Introduction: Asthma is a worldwide disabling chronic inflammatory airway disease characterized by an intense eosinophilic inflammatory infiltrate on bronchial mucous membranes. Among the complementary therapeutic approaches to asthma, acupuncture has been widely used.
Objective: Here we used a rat pulmonary hypersensitivity experimental model that mimics human asthma in order to address whether electroacupuncture (EA) treatment could reduce the inflammatory process.
Materials and methods: Experimental animals were divided in four groups: control (C), immobilized (I), sham-acupuncture (SA), and acupuncture (A). All rats were sensitized with heat-solidified hen egg white implant. Using clinical acupuncture points, EA treatment began 2 days after antigen priming and was repeated on alternate days for 2 weeks. Subsequently, animals were challenged by inhalation with aggregated ovalbumin and sacrificed 24 hours later when blood samples, bronchoalveolar lavage (BAL), and lungs were collected.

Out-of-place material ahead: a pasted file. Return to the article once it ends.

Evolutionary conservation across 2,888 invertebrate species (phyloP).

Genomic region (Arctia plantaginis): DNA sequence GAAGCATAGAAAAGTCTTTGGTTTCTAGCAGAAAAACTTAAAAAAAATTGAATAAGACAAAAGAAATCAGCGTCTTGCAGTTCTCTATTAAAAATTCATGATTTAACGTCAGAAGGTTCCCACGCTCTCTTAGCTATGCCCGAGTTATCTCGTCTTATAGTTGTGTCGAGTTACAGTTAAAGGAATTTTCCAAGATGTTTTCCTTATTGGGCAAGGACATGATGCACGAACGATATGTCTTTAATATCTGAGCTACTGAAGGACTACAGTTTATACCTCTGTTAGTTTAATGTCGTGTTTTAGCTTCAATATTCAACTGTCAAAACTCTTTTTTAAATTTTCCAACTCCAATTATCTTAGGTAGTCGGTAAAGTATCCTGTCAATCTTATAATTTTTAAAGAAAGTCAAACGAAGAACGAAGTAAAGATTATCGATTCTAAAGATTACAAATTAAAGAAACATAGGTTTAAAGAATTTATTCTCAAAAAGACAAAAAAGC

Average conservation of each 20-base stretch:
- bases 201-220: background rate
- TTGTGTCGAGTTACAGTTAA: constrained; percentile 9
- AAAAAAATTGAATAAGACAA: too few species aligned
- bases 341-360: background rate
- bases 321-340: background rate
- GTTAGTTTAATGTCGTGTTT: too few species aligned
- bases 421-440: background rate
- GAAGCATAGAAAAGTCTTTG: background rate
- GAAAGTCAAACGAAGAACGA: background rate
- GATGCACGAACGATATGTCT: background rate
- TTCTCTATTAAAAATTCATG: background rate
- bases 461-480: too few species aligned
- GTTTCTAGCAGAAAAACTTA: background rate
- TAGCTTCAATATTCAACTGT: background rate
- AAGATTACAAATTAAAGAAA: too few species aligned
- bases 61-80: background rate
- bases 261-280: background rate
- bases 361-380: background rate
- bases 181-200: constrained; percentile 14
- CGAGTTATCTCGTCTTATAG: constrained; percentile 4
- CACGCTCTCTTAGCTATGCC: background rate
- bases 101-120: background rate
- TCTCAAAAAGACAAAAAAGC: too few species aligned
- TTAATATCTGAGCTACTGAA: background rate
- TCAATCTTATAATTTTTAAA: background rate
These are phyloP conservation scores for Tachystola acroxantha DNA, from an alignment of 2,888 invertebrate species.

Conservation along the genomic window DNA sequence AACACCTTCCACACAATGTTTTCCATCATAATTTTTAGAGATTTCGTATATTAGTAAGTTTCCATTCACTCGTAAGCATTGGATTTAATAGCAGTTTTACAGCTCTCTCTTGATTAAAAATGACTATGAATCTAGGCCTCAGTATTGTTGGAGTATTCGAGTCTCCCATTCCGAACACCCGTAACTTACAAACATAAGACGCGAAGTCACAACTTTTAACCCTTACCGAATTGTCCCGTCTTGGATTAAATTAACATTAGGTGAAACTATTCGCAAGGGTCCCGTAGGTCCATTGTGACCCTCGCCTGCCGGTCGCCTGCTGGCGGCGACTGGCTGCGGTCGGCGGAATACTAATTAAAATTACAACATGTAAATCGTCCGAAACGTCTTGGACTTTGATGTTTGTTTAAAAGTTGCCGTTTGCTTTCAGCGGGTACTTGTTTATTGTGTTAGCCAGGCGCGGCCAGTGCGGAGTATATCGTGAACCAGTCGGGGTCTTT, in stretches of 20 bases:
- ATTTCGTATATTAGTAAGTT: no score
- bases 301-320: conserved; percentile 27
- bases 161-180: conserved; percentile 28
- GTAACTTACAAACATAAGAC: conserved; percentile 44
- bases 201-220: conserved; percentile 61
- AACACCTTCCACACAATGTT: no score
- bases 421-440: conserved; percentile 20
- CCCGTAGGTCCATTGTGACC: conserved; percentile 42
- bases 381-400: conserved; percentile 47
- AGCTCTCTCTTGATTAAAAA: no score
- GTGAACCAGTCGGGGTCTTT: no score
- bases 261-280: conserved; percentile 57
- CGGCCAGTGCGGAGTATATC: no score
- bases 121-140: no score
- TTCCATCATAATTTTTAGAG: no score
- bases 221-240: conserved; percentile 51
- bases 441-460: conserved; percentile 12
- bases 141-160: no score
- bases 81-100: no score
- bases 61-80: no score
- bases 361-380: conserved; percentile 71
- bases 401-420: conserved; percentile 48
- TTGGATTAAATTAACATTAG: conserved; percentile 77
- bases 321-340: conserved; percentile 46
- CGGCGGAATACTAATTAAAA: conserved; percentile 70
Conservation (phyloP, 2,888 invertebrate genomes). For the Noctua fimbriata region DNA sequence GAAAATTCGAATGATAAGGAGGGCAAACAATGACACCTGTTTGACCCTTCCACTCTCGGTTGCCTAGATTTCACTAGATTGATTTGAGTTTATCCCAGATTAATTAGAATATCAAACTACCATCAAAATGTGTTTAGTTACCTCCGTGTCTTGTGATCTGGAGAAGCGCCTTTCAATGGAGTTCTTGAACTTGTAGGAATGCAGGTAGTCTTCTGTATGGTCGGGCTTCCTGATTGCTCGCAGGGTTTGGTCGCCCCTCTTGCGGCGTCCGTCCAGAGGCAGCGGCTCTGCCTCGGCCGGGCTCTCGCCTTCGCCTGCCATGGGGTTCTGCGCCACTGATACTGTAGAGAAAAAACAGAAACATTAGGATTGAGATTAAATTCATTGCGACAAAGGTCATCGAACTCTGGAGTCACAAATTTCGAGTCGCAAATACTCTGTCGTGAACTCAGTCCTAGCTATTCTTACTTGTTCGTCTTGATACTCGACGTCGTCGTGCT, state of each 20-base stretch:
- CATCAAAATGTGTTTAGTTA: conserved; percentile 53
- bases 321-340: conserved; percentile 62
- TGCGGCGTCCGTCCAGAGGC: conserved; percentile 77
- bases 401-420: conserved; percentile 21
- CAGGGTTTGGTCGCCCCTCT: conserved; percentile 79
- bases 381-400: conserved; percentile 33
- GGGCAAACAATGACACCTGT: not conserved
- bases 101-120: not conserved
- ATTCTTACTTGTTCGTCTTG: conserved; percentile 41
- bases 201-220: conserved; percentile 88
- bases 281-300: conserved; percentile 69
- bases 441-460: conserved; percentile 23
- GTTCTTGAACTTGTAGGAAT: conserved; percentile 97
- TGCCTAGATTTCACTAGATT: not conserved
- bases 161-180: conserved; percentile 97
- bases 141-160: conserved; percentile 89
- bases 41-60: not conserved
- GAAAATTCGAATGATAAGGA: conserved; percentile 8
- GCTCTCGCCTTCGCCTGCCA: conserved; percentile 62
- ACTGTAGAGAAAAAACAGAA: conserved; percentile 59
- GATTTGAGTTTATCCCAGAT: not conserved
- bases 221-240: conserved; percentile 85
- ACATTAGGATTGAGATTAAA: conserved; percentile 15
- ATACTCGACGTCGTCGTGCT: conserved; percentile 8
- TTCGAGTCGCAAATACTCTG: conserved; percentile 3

Results: Histopathologic analyses showed that peribronchial and perivascular inflammatory cell infiltrates were significantly lower in group A compared to groups SA and I (shown to be similar to group C). Furthermore, BAL total cell count and percentage of polymorphonuclears (as well as the differential counts of neutrophils and eosinophils) were significantly reduced in group A compared to group I. Corsticosterone plasma levels were similar in all groups.
Conclusions: Taken together these results show that EA efficiently diminishes the bronchial immune-mediated inflammation induced in rats and that this effect is dependent on the choice of specific acupoints.